Antebellum South

Dedicated in 2007 the Durham bull depicts a classic antebellum symbol of Durham, NC. It stands as a testament to Durham's prosperity and growth dedicated at a time when gentrification of the downtown area was just beginning to truly take off. 
Bennet Place.jpgUnity Monument.jpg
4409 Bennet Memorial Rd., Durham, NC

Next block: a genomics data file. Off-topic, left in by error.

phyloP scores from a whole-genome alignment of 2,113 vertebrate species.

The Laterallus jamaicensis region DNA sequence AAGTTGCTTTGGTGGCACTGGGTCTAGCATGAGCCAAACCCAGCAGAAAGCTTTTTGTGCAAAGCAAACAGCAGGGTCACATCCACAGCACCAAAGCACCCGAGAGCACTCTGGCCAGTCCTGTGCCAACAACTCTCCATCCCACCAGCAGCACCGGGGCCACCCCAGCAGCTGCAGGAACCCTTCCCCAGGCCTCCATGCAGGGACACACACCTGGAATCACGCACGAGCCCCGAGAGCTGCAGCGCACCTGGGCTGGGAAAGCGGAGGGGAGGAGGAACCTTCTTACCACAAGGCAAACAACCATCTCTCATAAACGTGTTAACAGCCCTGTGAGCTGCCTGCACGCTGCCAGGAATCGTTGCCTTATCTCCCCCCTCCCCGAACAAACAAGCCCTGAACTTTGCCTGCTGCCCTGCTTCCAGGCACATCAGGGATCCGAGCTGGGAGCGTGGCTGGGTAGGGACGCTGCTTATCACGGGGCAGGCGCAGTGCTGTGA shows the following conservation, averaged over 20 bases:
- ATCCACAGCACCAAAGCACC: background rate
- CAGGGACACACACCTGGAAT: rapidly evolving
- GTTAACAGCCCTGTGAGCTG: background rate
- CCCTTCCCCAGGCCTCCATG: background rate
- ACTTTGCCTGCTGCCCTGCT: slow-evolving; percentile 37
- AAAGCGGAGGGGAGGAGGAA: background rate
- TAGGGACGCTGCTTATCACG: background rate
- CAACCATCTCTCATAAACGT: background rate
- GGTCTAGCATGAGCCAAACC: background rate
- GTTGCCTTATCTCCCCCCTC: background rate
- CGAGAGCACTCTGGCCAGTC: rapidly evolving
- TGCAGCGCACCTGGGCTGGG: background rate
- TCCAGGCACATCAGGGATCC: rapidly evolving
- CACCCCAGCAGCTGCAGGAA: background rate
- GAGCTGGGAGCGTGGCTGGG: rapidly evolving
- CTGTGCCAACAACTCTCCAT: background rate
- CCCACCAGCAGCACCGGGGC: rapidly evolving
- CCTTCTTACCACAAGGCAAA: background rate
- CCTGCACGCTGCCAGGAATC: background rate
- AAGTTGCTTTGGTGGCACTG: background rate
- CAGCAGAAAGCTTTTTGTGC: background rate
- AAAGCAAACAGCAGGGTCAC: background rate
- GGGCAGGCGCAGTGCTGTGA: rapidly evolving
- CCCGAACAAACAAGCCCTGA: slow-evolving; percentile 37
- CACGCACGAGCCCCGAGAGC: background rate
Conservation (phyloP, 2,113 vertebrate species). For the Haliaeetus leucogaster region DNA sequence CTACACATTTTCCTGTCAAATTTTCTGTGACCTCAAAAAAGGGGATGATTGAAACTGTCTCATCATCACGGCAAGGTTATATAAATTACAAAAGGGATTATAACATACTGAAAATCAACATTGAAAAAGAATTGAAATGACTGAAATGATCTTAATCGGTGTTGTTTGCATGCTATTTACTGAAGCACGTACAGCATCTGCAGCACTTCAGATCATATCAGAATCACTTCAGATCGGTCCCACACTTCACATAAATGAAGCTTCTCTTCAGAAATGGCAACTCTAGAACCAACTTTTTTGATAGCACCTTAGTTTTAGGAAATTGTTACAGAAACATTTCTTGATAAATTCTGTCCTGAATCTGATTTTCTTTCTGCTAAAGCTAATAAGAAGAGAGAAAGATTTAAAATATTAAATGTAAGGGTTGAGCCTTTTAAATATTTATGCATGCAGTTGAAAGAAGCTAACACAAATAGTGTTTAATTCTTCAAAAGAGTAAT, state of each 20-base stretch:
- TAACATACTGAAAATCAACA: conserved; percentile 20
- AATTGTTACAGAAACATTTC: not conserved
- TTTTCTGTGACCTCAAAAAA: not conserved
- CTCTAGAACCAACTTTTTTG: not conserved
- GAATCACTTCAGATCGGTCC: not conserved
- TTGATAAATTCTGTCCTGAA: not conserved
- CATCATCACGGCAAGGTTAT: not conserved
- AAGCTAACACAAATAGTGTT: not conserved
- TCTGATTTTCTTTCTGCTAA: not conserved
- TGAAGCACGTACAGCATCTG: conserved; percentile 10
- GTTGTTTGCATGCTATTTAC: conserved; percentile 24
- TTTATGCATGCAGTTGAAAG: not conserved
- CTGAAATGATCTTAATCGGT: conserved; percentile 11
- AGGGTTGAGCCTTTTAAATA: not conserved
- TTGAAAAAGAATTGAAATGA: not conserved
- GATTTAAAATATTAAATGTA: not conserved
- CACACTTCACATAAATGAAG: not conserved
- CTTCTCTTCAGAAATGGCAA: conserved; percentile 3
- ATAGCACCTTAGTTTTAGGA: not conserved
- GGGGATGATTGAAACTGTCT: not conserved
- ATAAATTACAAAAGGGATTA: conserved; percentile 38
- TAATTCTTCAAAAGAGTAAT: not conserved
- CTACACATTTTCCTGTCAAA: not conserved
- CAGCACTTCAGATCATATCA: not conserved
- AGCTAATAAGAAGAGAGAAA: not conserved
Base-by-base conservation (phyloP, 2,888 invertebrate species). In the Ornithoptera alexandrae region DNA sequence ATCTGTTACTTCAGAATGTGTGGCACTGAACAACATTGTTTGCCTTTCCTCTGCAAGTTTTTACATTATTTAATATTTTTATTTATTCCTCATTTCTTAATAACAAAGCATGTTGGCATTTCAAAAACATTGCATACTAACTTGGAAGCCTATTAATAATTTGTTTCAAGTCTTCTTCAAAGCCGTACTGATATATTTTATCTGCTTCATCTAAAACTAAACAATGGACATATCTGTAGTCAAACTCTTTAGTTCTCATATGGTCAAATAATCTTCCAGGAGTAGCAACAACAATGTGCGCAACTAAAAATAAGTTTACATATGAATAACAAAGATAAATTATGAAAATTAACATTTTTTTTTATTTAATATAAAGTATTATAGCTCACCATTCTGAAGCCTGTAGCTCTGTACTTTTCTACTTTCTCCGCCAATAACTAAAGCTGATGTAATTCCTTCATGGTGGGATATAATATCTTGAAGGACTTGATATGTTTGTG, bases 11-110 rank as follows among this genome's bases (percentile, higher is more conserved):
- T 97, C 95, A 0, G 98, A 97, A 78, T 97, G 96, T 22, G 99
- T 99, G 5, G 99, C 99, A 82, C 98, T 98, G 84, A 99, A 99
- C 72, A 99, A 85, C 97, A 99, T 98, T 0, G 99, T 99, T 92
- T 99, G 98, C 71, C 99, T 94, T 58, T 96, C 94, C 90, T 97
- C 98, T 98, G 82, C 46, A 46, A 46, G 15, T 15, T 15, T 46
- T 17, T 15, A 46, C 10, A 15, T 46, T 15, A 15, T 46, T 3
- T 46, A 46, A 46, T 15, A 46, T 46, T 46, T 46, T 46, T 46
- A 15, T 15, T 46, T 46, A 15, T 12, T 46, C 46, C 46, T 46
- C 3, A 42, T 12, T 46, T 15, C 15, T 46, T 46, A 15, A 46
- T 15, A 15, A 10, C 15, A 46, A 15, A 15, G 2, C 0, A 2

Home of the Bennett family, Bennett Place was originally a rather normal yeoman farm during the Civil War. It would gain fame as the largest site of a Confederate surrender during the Civil War. On April 17th, 18th, and 26th, of 1865, General Johnston negotiated the surrender of the Armies of Georgia, Florida, and the Carolinas (an army of 89,240). However this is also a monument to immigration. As both armies had to sit around in the Durham area for weeks many soldiers began to develop a taste for the local Lucky Strike cigarettes. This led to a great interest in Durham post-war and in turn rapid economic growth in the area. As happens with any economic hotspot, returning war veterans and other rural families moved in to the city hopeful to take advantage of the growing tobacco industry. The Unity Monument was built on the site in 1923 to commemorate the historic surrender and in 1970 Bennett's Place was added to the National Register of Historic Places. Bennet Place is officially a monument to the end of the Civil War but it also marks an important transition in Durham's history and the beginning of Durham's rural to urban migration.